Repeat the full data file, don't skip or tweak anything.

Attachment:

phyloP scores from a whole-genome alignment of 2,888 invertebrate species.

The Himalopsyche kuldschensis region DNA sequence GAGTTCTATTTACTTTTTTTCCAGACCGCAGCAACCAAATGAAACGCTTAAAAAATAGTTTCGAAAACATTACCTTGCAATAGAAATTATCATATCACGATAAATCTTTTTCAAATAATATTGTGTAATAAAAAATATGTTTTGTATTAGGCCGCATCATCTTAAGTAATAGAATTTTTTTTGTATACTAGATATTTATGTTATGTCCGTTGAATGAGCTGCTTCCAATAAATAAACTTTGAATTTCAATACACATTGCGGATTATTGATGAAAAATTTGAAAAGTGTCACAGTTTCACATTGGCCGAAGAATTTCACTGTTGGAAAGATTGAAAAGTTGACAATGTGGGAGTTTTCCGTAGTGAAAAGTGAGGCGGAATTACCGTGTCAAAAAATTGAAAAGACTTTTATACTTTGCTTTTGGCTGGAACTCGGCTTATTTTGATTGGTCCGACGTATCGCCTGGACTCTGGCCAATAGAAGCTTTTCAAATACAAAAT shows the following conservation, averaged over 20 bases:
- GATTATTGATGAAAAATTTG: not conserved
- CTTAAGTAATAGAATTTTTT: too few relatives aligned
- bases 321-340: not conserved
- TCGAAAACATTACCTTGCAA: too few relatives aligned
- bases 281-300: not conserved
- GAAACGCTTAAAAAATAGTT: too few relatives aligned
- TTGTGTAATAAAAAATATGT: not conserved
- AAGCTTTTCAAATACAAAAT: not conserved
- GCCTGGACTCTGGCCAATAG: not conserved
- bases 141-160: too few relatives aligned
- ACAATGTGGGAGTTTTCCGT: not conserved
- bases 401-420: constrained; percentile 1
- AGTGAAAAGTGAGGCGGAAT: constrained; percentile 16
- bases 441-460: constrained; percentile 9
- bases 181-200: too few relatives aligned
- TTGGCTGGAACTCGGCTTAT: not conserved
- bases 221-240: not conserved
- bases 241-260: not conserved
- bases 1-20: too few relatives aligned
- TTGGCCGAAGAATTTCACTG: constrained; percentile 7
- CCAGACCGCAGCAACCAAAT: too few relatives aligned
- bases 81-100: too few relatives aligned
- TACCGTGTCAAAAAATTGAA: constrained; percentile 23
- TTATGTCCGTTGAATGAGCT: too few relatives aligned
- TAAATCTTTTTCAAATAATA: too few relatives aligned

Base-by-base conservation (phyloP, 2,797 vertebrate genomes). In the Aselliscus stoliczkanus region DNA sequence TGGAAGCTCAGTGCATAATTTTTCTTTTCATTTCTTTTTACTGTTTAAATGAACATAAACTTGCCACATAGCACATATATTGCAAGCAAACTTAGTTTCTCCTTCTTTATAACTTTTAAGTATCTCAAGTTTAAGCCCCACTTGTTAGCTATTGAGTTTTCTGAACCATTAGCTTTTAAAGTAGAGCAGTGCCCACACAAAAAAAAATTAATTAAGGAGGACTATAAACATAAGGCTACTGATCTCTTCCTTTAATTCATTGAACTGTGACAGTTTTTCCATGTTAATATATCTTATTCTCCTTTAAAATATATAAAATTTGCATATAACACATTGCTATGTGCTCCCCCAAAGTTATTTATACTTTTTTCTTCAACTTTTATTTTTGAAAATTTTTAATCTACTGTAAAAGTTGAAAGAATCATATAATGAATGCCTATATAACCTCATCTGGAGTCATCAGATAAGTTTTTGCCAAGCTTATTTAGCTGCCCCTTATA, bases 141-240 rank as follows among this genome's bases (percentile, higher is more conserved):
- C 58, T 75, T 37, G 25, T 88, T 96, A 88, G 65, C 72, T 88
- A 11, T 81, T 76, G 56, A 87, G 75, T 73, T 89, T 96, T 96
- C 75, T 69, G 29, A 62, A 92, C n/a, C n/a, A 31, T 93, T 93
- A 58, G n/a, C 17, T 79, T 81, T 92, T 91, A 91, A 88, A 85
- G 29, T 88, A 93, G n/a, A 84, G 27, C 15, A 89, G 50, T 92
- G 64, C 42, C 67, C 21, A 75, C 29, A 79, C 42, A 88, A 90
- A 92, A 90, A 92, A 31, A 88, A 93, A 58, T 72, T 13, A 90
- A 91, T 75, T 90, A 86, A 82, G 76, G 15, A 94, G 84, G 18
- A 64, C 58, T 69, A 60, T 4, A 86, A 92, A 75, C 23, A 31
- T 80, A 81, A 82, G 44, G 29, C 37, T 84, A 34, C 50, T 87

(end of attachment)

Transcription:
phyloP scores from a whole-genome alignment of 2,888 invertebrate species.

The Himalopsyche kuldschensis region DNA sequence GAGTTCTATTTACTTTTTTTCCAGACCGCAGCAACCAAATGAAACGCTTAAAAAATAGTTTCGAAAACATTACCTTGCAATAGAAATTATCATATCACGATAAATCTTTTTCAAATAATATTGTGTAATAAAAAATATGTTTTGTATTAGGCCGCATCATCTTAAGTAATAGAATTTTTTTTGTATACTAGATATTTATGTTATGTCCGTTGAATGAGCTGCTTCCAATAAATAAACTTTGAATTTCAATACACATTGCGGATTATTGATGAAAAATTTGAAAAGTGTCACAGTTTCACATTGGCCGAAGAATTTCACTGTTGGAAAGATTGAAAAGTTGACAATGTGGGAGTTTTCCGTAGTGAAAAGTGAGGCGGAATTACCGTGTCAAAAAATTGAAAAGACTTTTATACTTTGCTTTTGGCTGGAACTCGGCTTATTTTGATTGGTCCGACGTATCGCCTGGACTCTGGCCAATAGAAGCTTTTCAAATACAAAAT shows the following conservation, averaged over 20 bases:
- GATTATTGATGAAAAATTTG: not conserved
- CTTAAGTAATAGAATTTTTT: too few relatives aligned
- bases 321-340: not conserved
- TCGAAAACATTACCTTGCAA: too few relatives aligned
- bases 281-300: not conserved
- GAAACGCTTAAAAAATAGTT: too few relatives aligned
- TTGTGTAATAAAAAATATGT: not conserved
- AAGCTTTTCAAATACAAAAT: not conserved
- GCCTGGACTCTGGCCAATAG: not conserved
- bases 141-160: too few relatives aligned
- ACAATGTGGGAGTTTTCCGT: not conserved
- bases 401-420: constrained; percentile 1
- AGTGAAAAGTGAGGCGGAAT: constrained; percentile 16
- bases 441-460: constrained; percentile 9
- bases 181-200: too few relatives aligned
- TTGGCTGGAACTCGGCTTAT: not conserved
- bases 221-240: not conserved
- bases 241-260: not conserved
- bases 1-20: too few relatives aligned
- TTGGCCGAAGAATTTCACTG: constrained; percentile 7
- CCAGACCGCAGCAACCAAAT: too few relatives aligned
- bases 81-100: too few relatives aligned
- TACCGTGTCAAAAAATTGAA: constrained; percentile 23
- TTATGTCCGTTGAATGAGCT: too few relatives aligned
- TAAATCTTTTTCAAATAATA: too few relatives aligned

Base-by-base conservation (phyloP, 2,797 vertebrate genomes). In the Aselliscus stoliczkanus region DNA sequence TGGAAGCTCAGTGCATAATTTTTCTTTTCATTTCTTTTTACTGTTTAAATGAACATAAACTTGCCACATAGCACATATATTGCAAGCAAACTTAGTTTCTCCTTCTTTATAACTTTTAAGTATCTCAAGTTTAAGCCCCACTTGTTAGCTATTGAGTTTTCTGAACCATTAGCTTTTAAAGTAGAGCAGTGCCCACACAAAAAAAAATTAATTAAGGAGGACTATAAACATAAGGCTACTGATCTCTTCCTTTAATTCATTGAACTGTGACAGTTTTTCCATGTTAATATATCTTATTCTCCTTTAAAATATATAAAATTTGCATATAACACATTGCTATGTGCTCCCCCAAAGTTATTTATACTTTTTTCTTCAACTTTTATTTTTGAAAATTTTTAATCTACTGTAAAAGTTGAAAGAATCATATAATGAATGCCTATATAACCTCATCTGGAGTCATCAGATAAGTTTTTGCCAAGCTTATTTAGCTGCCCCTTATA, bases 141-240 rank as follows among this genome's bases (percentile, higher is more conserved):
- C 58, T 75, T 37, G 25, T 88, T 96, A 88, G 65, C 72, T 88
- A 11, T 81, T 76, G 56, A 87, G 75, T 73, T 89, T 96, T 96
- C 75, T 69, G 29, A 62, A 92, C n/a, C n/a, A 31, T 93, T 93
- A 58, G n/a, C 17, T 79, T 81, T 92, T 91, A 91, A 88, A 85
- G 29, T 88, A 93, G n/a, A 84, G 27, C 15, A 89, G 50, T 92
- G 64, C 42, C 67, C 21, A 75, C 29, A 79, C 42, A 88, A 90
- A 92, A 90, A 92, A 31, A 88, A 93, A 58, T 72, T 13, A 90
- A 91, T 75, T 90, A 86, A 82, G 76, G 15, A 94, G 84, G 18
- A 64, C 58, T 69, A 60, T 4, A 86, A 92, A 75, C 23, A 31
- T 80, A 81, A 82, G 44, G 29, C 37, T 84, A 34, C 50, T 87